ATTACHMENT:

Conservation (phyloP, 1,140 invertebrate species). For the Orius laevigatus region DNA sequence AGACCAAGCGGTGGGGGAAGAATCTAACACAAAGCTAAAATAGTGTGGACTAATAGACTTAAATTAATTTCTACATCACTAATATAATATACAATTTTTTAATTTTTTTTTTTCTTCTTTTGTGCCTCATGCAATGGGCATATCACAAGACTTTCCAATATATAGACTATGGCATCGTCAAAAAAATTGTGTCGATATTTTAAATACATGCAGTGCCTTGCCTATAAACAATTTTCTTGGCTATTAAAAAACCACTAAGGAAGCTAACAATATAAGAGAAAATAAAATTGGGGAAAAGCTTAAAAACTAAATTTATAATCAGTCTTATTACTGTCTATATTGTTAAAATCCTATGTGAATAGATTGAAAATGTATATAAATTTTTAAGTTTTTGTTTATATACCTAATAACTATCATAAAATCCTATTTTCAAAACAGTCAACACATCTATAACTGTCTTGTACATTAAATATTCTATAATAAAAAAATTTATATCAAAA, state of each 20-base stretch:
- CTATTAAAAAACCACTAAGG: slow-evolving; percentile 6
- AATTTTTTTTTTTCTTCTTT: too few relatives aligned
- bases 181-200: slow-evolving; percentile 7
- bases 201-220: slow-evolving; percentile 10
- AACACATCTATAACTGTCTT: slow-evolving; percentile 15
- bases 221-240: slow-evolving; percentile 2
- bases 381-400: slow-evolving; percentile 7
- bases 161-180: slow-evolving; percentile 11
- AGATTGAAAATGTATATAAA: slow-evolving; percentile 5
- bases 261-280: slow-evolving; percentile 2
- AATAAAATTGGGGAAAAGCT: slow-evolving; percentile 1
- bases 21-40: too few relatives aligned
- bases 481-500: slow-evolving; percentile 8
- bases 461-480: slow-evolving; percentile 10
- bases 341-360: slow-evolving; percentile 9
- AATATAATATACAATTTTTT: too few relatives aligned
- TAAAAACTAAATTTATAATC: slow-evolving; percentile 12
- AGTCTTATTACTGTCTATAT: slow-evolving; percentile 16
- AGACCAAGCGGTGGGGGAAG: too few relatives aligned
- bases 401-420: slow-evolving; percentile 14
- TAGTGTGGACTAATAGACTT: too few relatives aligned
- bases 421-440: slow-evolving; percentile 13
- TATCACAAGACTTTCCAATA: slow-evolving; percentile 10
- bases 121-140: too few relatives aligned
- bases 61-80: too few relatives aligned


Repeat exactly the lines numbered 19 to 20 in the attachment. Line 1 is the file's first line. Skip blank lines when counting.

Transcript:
- AGTCTTATTACTGTCTATAT: slow-evolving; percentile 16
- AGACCAAGCGGTGGGGGAAG: too few relatives aligned